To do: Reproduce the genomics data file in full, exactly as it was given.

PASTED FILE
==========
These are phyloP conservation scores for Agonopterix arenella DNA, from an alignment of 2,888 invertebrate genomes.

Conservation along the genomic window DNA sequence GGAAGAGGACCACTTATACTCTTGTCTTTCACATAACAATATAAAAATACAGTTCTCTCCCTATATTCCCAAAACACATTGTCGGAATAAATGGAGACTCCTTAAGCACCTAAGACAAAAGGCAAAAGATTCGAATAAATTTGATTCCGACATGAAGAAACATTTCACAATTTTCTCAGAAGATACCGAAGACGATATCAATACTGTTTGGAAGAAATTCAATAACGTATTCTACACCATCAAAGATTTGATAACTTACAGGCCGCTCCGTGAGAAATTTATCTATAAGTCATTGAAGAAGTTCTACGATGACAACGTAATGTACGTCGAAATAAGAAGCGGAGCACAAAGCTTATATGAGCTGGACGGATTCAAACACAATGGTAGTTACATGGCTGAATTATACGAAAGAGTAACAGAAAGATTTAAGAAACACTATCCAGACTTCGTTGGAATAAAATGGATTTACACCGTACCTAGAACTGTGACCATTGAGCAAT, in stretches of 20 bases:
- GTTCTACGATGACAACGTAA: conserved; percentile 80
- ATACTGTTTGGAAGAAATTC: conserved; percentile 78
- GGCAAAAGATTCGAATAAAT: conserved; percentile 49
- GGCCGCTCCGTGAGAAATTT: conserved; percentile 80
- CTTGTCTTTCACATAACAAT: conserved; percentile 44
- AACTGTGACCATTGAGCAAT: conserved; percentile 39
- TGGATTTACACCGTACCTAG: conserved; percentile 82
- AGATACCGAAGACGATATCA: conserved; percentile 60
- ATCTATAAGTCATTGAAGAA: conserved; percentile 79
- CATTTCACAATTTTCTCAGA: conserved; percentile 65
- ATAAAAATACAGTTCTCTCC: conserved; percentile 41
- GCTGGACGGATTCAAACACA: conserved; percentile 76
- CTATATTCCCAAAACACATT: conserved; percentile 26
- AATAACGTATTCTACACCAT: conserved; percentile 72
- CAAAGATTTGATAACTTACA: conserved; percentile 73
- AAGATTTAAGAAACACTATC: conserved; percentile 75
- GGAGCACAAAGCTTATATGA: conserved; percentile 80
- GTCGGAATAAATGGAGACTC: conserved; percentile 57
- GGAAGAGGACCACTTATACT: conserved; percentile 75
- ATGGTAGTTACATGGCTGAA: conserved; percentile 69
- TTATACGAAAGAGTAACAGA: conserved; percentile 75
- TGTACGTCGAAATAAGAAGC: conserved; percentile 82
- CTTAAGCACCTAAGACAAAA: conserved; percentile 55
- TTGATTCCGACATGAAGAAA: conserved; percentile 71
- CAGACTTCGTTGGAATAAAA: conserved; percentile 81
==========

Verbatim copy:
These are phyloP conservation scores for Agonopterix arenella DNA, from an alignment of 2,888 invertebrate genomes.

Conservation along the genomic window DNA sequence GGAAGAGGACCACTTATACTCTTGTCTTTCACATAACAATATAAAAATACAGTTCTCTCCCTATATTCCCAAAACACATTGTCGGAATAAATGGAGACTCCTTAAGCACCTAAGACAAAAGGCAAAAGATTCGAATAAATTTGATTCCGACATGAAGAAACATTTCACAATTTTCTCAGAAGATACCGAAGACGATATCAATACTGTTTGGAAGAAATTCAATAACGTATTCTACACCATCAAAGATTTGATAACTTACAGGCCGCTCCGTGAGAAATTTATCTATAAGTCATTGAAGAAGTTCTACGATGACAACGTAATGTACGTCGAAATAAGAAGCGGAGCACAAAGCTTATATGAGCTGGACGGATTCAAACACAATGGTAGTTACATGGCTGAATTATACGAAAGAGTAACAGAAAGATTTAAGAAACACTATCCAGACTTCGTTGGAATAAAATGGATTTACACCGTACCTAGAACTGTGACCATTGAGCAAT, in stretches of 20 bases:
- GTTCTACGATGACAACGTAA: conserved; percentile 80
- ATACTGTTTGGAAGAAATTC: conserved; percentile 78
- GGCAAAAGATTCGAATAAAT: conserved; percentile 49
- GGCCGCTCCGTGAGAAATTT: conserved; percentile 80
- CTTGTCTTTCACATAACAAT: conserved; percentile 44
- AACTGTGACCATTGAGCAAT: conserved; percentile 39
- TGGATTTACACCGTACCTAG: conserved; percentile 82
- AGATACCGAAGACGATATCA: conserved; percentile 60
- ATCTATAAGTCATTGAAGAA: conserved; percentile 79
- CATTTCACAATTTTCTCAGA: conserved; percentile 65
- ATAAAAATACAGTTCTCTCC: conserved; percentile 41
- GCTGGACGGATTCAAACACA: conserved; percentile 76
- CTATATTCCCAAAACACATT: conserved; percentile 26
- AATAACGTATTCTACACCAT: conserved; percentile 72
- CAAAGATTTGATAACTTACA: conserved; percentile 73
- AAGATTTAAGAAACACTATC: conserved; percentile 75
- GGAGCACAAAGCTTATATGA: conserved; percentile 80
- GTCGGAATAAATGGAGACTC: conserved; percentile 57
- GGAAGAGGACCACTTATACT: conserved; percentile 75
- ATGGTAGTTACATGGCTGAA: conserved; percentile 69
- TTATACGAAAGAGTAACAGA: conserved; percentile 75
- TGTACGTCGAAATAAGAAGC: conserved; percentile 82
- CTTAAGCACCTAAGACAAAA: conserved; percentile 55
- TTGATTCCGACATGAAGAAA: conserved; percentile 71
- CAGACTTCGTTGGAATAAAA: conserved; percentile 81